Remember that story we posted earlier today about Virgin Galactic’s first commercial flight scheduled to launch in September?
We may have spoken too soon. This afternoon, the Federal Aviation Administration said it was grounding all Virgin Galactic flights until further notice, pending the results of the investigation into the company’s July 11 crewed flight.
“Virgin Galactic may not return the SpaceShipTwo vehicle to flight until the FAA approves the final mishap investigation report or determines the issues related to the mishap do not affect public safety.”
While the July 11 mission was completed with no injuries to staff or crew, including the company’s billionaire founder Richard Branson, it was recently uncovered that the spaceplane deviated its trajectory outside of cleared airspace. During flight, a red warning light came on the spaceplane’s dashboard, indicating that it went off its planned trajectory. The spaceplane flew off-course for a total of 1 minute and 41 seconds, the FAA said. The deviation was first reported by The New Yorker.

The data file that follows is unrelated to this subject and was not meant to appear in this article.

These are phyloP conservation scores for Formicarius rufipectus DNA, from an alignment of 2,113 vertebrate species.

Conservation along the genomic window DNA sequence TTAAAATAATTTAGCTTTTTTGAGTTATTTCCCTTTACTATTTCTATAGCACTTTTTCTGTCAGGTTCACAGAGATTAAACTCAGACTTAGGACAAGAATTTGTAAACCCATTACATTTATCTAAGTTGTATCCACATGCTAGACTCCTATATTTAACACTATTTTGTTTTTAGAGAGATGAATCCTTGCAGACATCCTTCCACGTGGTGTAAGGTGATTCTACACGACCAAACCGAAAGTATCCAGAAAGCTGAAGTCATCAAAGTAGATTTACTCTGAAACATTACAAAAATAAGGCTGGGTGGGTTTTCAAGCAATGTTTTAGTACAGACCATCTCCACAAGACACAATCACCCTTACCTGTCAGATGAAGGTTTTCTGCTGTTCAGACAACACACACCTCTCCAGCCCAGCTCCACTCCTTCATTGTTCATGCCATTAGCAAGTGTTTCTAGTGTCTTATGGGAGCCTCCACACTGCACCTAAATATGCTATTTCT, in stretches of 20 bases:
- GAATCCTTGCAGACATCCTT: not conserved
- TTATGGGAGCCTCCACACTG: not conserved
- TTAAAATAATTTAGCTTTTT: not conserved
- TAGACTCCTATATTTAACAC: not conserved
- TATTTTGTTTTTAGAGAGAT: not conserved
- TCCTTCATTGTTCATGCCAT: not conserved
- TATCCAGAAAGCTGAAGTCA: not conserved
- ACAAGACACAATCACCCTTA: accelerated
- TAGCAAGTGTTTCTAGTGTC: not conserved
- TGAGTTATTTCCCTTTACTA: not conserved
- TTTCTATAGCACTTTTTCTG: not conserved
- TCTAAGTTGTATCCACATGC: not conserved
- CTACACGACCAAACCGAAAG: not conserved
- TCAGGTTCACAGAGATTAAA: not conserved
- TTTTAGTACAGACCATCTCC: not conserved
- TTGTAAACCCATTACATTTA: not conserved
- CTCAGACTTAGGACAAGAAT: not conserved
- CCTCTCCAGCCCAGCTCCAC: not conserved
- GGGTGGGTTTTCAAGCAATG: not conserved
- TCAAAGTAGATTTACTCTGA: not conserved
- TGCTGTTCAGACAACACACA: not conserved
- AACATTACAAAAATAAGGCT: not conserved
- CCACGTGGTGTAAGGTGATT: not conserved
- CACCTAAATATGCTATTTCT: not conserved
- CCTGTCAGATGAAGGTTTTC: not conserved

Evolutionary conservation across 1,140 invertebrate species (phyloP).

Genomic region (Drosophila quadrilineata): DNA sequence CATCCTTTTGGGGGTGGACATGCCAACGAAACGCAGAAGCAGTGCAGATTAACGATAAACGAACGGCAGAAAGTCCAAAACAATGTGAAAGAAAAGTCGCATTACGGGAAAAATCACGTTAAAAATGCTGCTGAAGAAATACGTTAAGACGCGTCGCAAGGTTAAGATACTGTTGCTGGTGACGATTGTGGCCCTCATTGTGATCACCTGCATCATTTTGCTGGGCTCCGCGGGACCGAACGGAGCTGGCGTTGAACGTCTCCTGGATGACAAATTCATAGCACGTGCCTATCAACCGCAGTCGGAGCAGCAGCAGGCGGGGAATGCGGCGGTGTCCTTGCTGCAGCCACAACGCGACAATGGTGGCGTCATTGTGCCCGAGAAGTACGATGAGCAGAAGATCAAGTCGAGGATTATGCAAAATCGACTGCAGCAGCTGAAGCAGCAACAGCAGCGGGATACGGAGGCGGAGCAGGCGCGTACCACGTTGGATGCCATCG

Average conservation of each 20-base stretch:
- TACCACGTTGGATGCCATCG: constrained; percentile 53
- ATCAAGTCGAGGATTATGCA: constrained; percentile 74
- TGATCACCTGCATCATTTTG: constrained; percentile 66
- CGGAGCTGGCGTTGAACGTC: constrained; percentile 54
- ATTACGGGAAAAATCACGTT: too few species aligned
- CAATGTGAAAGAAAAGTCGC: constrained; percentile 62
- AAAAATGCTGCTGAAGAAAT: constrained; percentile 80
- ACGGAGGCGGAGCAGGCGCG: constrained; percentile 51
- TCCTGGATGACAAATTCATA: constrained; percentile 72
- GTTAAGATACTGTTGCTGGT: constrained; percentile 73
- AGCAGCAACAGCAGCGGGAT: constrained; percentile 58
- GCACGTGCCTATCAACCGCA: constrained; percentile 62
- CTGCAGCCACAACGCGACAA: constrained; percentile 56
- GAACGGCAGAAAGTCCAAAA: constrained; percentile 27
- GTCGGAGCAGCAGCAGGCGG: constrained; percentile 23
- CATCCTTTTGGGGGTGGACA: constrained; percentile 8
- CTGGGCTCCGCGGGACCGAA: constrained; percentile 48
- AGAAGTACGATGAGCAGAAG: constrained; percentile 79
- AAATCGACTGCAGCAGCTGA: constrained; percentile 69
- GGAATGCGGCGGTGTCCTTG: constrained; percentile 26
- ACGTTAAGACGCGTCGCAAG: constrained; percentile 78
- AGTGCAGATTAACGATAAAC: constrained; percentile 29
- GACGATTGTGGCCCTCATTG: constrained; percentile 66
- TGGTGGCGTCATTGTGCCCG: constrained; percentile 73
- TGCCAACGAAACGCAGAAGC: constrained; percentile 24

The regulator went on to add: “The FAA is responsible for protecting the public during commercial space transportation launch and reentry operations. The FAA is overseeing the Virgin Galactic investigation of its July 11 SpaceShipTwo mishap that occurred over Spaceport America, New Mexico. SpaceShipTwo deviated from its Air Traffic Control clearance as it returned to Spaceport America.”
Depending on whether the investigation is complete – and what it finds – that first commercial flight in September may stay stuck on the ground. That flight is supposed to send members of the Italian Air Force and the National Research Council to the edges of space, in order to study the effects on transitioning to microgravity on the human body. But until then, Richard Branson’s supersonic company has to stay grounded.